Guwahati, Dec 25 (PTI) Two citizenship-related issues a register of genuine Indians and a controversial bill kept Assam on the edge in 2018 but there were reasons to rejoice too as a filmmaker and an athlete from the state brought laurels in their respective fields.Also Read - Highlights India vs New Zealand 3rd T20I Match : IND Win By 73 Runs, NZ Whitewashed 3-0
Lynching of two youths on suspicion of being child lifters in Karbi Anglong following rumours drew outrage and drove the country to find a solution on how to stop misuse of the social media. Also Read - Highlights | India vs New Zealand 2nd T20I Match: IND Beat NZ By 7 Wickets, Clinch T20I Series
Preparation of the National Register of Citizens (NRC) to segregate illegal immigrants from the genuine residents in Assam, however, was the most engaging thing in the state in 2018. Also Read - Highlights IND vs NZ 1st T20I Match: Suryakumar Yadav's Fifty & Rishabh Pant's Gutsy Knock Guide India Home
The year dawned with the publication of the first draft of the NRC, which included 1.9 crore out of the total 3.29 applicants in the state as Indian citizens. The second draft published on July 30 included 2.9 crore of the total applicants and 40.07 lakh did not find their names in the document.
The publication of both the drafts received mixed response, with most political and other organisations welcoming it, and the authorities going all out to assure those not included that they will be given ample opportunities to file their claims to prove their identity.
The Trinamool Congress tried to wade into the issue on non-inclusion of over 40 lakh people, claiming they were Bangla-speaking. The state government refused entry to a delegation of TMC MPs and MLAs at Silchar, fearing law and order problem.
The NRC is being prepared under the supervision of the Supreme Court to detect those who might have entered the state illegally after midnight March 24, 1971. This date was decided in the 1985 Assam Accord, signed between then Prime Minister Rajiv Gandhi and the influential All Asaam Students’ Union.
At a time when the NRC dominated the state politics with the official machinery and people actively involved in the process, the visit of a Joint Parliamentary Committee to Assam and Meghalaya from May 7 to 11 for public hearings on the Citizenship Amendment Bill, 2016 raised widespread concern.
The bill, introduced by the Narendra Modi government in Parliament in 2016, seeks to amend the Citizenship Act, 1955 to grant Indian citizenship to Hindus, Sikhs, Buddhists, Jains, Parsis and Christians, who fled religious persecution in Bangladesh, Pakistan and Afghanistan and entered India before December 31, 2014.
The bill divided political parties in the state.
The Asom Gana Parishad (AGP), an ally of the BJP-led coalition government, opposed the bill saying, “It violates the Assam Accord” and the party is opposed to determination of citizenship on the basis of religion.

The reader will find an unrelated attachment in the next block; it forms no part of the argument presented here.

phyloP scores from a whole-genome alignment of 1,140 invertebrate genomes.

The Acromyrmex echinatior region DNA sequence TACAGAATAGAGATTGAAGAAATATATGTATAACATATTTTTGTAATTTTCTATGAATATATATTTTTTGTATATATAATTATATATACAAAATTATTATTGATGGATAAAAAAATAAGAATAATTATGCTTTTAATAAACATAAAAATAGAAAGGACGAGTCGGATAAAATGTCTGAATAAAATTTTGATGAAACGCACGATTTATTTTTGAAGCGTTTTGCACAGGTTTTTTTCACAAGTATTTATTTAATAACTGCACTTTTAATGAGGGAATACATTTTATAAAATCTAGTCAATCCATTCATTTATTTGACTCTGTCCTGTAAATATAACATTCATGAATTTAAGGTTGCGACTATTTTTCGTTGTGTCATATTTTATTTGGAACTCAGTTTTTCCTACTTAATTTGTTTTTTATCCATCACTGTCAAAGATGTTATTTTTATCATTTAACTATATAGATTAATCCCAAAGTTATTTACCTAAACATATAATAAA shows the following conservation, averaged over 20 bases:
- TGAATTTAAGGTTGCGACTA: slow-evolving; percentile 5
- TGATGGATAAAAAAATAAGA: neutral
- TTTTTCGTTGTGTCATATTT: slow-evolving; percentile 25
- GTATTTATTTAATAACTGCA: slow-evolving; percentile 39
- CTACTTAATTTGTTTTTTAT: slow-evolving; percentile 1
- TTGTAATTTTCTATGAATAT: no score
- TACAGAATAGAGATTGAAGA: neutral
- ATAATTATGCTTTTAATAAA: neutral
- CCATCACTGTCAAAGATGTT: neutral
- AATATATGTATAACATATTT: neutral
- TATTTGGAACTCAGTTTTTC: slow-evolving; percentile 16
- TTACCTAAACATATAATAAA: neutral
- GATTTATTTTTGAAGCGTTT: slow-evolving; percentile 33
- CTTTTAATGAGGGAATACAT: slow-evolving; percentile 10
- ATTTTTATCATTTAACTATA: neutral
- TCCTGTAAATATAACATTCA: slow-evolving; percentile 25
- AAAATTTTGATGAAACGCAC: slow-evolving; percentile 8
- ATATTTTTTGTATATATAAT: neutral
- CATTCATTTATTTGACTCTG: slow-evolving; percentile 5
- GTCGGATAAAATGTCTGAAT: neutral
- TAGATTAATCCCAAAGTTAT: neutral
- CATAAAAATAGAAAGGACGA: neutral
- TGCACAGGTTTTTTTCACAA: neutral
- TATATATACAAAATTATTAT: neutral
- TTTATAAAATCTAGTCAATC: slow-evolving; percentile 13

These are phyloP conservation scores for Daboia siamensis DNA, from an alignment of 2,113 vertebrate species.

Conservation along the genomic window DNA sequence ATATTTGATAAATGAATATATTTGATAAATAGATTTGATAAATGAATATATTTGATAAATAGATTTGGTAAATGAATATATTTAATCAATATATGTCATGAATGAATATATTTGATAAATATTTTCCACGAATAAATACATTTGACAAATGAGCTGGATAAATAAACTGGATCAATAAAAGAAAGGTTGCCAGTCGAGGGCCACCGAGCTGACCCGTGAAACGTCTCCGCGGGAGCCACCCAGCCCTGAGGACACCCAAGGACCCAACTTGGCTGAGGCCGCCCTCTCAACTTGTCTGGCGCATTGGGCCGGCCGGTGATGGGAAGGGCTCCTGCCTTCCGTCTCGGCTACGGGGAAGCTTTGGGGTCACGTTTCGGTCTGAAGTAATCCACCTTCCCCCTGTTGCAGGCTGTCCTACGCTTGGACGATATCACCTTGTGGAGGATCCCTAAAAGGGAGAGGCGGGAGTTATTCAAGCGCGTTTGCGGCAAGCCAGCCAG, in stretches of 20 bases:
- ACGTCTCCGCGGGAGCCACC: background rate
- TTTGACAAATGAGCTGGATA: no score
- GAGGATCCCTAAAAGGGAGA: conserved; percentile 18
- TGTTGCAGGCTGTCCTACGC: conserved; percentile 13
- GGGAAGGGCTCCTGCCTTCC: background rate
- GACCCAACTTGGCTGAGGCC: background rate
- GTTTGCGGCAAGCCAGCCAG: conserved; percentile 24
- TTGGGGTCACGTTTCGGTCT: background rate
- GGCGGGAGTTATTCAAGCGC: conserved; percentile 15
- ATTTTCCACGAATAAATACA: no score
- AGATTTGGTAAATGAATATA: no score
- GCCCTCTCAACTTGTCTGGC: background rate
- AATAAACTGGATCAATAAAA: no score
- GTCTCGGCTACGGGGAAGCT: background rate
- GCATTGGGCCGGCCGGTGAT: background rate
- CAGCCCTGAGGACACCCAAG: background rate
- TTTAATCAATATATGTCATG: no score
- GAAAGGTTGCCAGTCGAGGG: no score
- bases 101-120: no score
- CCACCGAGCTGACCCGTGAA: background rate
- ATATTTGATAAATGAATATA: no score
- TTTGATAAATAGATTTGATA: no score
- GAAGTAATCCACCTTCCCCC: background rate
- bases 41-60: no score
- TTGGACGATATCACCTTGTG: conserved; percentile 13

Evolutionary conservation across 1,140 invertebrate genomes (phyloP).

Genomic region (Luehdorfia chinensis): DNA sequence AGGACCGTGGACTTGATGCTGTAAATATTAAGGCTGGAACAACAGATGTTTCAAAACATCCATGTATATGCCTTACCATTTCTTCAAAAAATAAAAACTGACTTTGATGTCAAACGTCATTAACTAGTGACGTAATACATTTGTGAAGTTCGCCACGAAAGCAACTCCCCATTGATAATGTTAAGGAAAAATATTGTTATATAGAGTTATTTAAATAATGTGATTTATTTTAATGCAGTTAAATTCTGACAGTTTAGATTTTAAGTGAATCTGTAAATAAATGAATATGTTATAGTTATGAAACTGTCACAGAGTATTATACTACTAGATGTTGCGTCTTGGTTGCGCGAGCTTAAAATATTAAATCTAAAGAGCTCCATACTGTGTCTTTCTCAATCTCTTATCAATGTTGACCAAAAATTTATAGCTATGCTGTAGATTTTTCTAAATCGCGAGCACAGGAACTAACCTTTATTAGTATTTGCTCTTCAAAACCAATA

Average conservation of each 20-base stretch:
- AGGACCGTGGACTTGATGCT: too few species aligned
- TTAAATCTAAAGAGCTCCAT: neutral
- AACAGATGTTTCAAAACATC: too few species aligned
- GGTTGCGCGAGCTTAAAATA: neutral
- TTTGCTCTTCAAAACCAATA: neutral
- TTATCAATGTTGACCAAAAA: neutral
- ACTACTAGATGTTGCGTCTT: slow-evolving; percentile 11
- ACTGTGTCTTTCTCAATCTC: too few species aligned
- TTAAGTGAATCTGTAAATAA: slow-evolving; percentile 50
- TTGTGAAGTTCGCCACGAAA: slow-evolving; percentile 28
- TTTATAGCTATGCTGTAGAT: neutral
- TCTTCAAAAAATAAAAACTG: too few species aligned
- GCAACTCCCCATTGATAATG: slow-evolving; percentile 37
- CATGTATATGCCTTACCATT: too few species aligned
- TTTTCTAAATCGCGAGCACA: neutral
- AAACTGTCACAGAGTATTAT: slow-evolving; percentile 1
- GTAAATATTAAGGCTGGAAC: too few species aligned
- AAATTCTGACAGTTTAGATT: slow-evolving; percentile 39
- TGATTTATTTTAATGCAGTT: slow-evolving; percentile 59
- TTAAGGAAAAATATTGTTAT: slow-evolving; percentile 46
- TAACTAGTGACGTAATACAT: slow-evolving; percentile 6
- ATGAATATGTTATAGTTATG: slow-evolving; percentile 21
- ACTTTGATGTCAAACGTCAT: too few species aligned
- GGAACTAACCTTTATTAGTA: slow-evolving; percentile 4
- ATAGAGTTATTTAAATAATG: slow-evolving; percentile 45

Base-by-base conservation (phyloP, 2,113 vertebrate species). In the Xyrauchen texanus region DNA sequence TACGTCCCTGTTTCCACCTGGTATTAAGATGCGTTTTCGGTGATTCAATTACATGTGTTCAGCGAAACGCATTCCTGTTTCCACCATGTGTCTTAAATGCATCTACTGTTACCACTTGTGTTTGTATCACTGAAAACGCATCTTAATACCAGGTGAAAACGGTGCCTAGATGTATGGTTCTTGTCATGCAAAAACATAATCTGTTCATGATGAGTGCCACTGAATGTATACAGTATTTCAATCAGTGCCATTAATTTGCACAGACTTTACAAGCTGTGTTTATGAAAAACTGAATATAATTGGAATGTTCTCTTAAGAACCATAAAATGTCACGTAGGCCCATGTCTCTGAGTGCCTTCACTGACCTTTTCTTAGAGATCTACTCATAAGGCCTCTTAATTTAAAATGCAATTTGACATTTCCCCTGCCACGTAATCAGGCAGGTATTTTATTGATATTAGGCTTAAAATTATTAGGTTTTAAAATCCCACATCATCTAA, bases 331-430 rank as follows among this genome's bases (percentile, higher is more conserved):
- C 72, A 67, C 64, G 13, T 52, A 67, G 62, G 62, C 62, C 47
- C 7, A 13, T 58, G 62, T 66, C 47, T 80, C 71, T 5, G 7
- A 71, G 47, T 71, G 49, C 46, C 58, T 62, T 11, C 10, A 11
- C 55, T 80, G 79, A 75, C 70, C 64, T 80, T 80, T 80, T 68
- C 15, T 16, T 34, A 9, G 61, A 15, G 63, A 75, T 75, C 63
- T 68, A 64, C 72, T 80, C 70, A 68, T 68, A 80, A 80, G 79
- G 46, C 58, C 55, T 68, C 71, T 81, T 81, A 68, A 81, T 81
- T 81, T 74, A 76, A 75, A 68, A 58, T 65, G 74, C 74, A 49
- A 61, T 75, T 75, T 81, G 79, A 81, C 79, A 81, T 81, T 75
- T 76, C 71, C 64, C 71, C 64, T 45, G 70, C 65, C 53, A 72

The party, which has three of its MLAs in the cabinet, threatened to snap ties with the BJP and quit the government if the bill is passed.
The bill also brought forth divergent stands between the two valleys Brahmaputra and Barak with almost all political and other organisations in the former opposing it tooth and nail while in the latter, most supported and submitted representations seeking its enactment.
Neighbouring Meghalaya and Mizoram governments adopted Cabinet decisions opposing the bill while the Nagaland Cabinet decided to oppose it if “it goes against the interest of the Nagas”.
The bill was expected to create an impact on the just-concluded panchayat polls with the ruling alliance BJP and AGP contesting independently. But the BJP went on to win around 42 per cent of the panchayat and zila parishad seats. The Congress bagged around 32 per cent seats while AGP finished a poor fourth behind independents.
A tragic incident that rocked the state was the gruesome killing of two youths on the suspicion of being child lifters in Karbi Anglong after rumours spread through social media.
The two friends Nilotpal Das and Abhijeet Nath had gone to a picnic spot. During their return, their vehicle was stopped and they were lynched on suspicion of being child lifters.
It evoked widespread outrage leading to the arrest of over 70 people for alleged involvement in the incident and for spreading rumours and hate messages via social media.
The tragedy drove the country to take steps as how to regulate the social media to avoid such incidents.
It was, however, not all gloom that prevailed during the year and the state erupted in joy when filmmaker Rima Das’s “Village Rockstars” was selected as the country’s official entry for the Academy award.
Though it failed to make to the final round of the Academy award, the film, which portrays the story of a poor girl aspiring to be a guitarist and play as a band with her friends, went on to win more than 45 awards, including four national awards with the Swarna Kamal for the best film being its crowning glory, besides travelling to more than 80 film festivals across the world.
Eighteen-year-old Hima Das became the first Indian woman to win gold at an IAAF event. She came first in the 400 metres at the World Under-20 Athletics Championships in Finland by clocking 51.46 seconds.
Later at the Asian Games in Jakarta, she won silver after setting a national record of 50.79 seconds in 400m final. She also won gold in the women’s 4 400 m relay and silver in the 4×400 m mixed relay.
On Christmas, Assam saw the opening of the Bogibeel bridge, the country’s longest rail-road bridge at 4.94 km, by Prime Minister Narendra Modi.
This is published unedited from the PTI feed.